2018-06-12
Story

Farah Karshe, a junior at Fort Morgan High School, where administrators and teachers have sought to encourage integration in one of the most diverse communities in the state.

Photo by Joe Mahoney

By Alan Gottlieb

Fort Morgan, Colo., an Eastern Plains town 90 miles northeast of Denver, has been home to immigrants and migrant workers since it was first settled in the mid-1800s.

German and Russian men were brought in to work the sugar beet fields in the 1860s. People of Mexican descent worked the land even before the town was incorporated, and have been part of the community’s backbone for more than 150 years.

But a large-scale influx of East Africans that began in the middle of the last decade has posed challenges for the town, and particularly its school system—far more complex than previous waves of new arrivals.

The newcomers, primarily refugees from Somalia, brought new customs, a new language and a new religion—Islam—to Fort Morgan and the 3,300-student Fort Morgan RE-3 school district.

And while one might expect a community in the heart of Trump country in the post-9/11 era to regard this particular type of new arrival with suspicion, the reaction by and large has been open and welcoming, according to immigration advocates, educators, an outside researcher and newcomers themselves.

That’s not to say that everything is rosy. Schools still struggle with serving 750 students who speak a dozen different languages. And while the community at large has been open to the new arrivals, there’s still a lack of interpersonal connection between long-time residents and the recent arrivals.

“There are some people who ‘cross the boundary’ and do things like go to the gym with us, or go to lunch,” Farah Karshe, 19, a Somali who is a junior at Fort Morgan High School said in unaccented English. “Others disrespect the fact that I am black, Muslim and Somali. I don’t really get that.”

Karshe, his parents and five siblings moved to Fort Morgan a decade ago, a year after emigrating from Somalia to Denver. His parents both got jobs at the Cargill meatpacking plant, which prompted the move.

Karshe was happy to leave Denver. As a seven-year-old new arrival, he said he lashed out at people who tried to befriend him, and was filled with anger at having been uprooted from Somalia.

In Fort Morgan, Karshe settled into a more tranquil routine. Then, after eight years, his family moved to Kenya for a couple of years to be closer to relatives. They decided to return to Fort Morgan last year.

Though mostly happy to be back in what feels like his hometown, Karshe said he’s noticed a more overtly hostile vibe in the school halls and cafeteria since Donald Trump became president.

“The atmosphere has totally changed—there’s a lot more open racism,” he said. “School officials step in when they see something, but they don’t see everything.”

The challenges of the current political environment would probably extract a stiffer toll on immigrant students like Karshe were it not for concerted efforts by Morgan County School District RE-3 to welcome newcomers and gently introduce them to the new culture in which they find themselves abruptly immersed. Efforts include a newcomer’s center inside the schools that acts as a safe harbor for the most recent arrivals, and paid Somali interpreters to help new students make themselves understood and understand what is being said around them. Advocates for immigrants credit the hard work of school district leadership with the successful integration of East African immigrants and refugees.

“The town, in a short amount of time, has become one of the most diverse communities in the state, and those types of changes put pressure on communities that sometimes can take a wrong turn,” said Eric Ishiwata, an ethnic studies professor at Colorado State University (CSU) in Fort Collins. Ishiwata has worked closely with the Fort Morgan schools and nonprofits over the past five years—and enlisted the help of his CSU students—to help integrate immigrant populations into the fabric of the community.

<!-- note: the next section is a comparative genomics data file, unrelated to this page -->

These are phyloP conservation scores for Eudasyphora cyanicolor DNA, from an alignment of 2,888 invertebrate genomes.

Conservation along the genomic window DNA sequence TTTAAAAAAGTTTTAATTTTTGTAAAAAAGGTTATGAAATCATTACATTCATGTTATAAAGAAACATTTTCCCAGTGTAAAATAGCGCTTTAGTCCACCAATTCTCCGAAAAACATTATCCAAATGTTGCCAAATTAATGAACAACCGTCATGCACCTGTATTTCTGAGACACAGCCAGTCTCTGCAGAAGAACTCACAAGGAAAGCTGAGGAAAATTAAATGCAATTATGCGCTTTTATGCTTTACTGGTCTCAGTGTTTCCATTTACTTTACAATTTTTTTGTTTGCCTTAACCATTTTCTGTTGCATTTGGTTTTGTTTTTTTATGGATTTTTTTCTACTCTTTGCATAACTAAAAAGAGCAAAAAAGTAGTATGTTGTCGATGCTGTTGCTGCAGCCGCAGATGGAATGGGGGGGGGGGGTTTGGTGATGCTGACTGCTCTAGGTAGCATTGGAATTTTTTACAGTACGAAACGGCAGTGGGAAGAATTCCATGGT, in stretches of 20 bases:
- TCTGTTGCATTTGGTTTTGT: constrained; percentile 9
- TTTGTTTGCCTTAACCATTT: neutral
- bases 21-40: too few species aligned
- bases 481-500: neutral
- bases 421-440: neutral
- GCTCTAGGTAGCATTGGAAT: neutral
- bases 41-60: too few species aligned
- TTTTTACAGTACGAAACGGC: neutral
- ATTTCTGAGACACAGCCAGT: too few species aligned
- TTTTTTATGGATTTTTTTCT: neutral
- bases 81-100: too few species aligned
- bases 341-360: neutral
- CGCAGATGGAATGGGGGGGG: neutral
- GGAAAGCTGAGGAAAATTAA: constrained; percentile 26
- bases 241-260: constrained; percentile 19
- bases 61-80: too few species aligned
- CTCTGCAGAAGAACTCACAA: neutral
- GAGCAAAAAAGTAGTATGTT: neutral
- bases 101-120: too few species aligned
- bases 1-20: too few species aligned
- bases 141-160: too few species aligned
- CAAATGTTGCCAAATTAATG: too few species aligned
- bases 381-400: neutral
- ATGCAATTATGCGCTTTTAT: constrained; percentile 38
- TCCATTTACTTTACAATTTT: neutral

“For the most part, Fort Morgan has been an example of how rural communities can respond to those changes in responsible and compassionate ways, and a lot of the heavy lifting and community leadership has taken place through the public schools,” Ishiwata said. “We owe a lot of thanks to the people who are first point-of-contact for newcomers and their students—these educators are trying to guide the town to a new sense of normal where everyone has an opportunity for safety and healthy outcomes.”

Fort Morgan’s growing diversity enriches the lives of long-time residents as well.

“I see kids from all walks of life coming together,” said Rena Frasco, the Fort Morgan school district’s director curriculum and instruction. “My own kids have been blessed to have that kind of diverse population in their classes and extracurriculars. They really see beyond the color of someone’s skin, or their language, and learn that everyone brings different gifts.”

The city population as a whole consists mostly of people of moderate means, Frasco said. Learning what some of the immigrants and refugees have gone through to get to Fort Morgan “helps local kids recognize how much we have to be grateful for.”

Haley Lewis, an 18-year-old senior, has attended Fort Morgan schools since kindergarten. She said the increasing diversity of her school over time has provided an enriching educational experience.

“It’s interesting to look back at old yearbooks and see how we went from being mostly white students to almost being in the minority,” Lewis said. “I feel I have learned so much from these newcomers, and it has helped the community break down stereotypes we might have had.”

Some African students, Lewis said, arrive speaking multiple languages and with a wide range of life experiences. “It gives us such a different perspective,” she said. “Even though we may feel a certain way about something, there are so many different ways of looking at everything.”

Lewis also works with newcomers through her church, Life Fellowship, which offers a safe place for newcomers to gather and learn about the basics of American culture.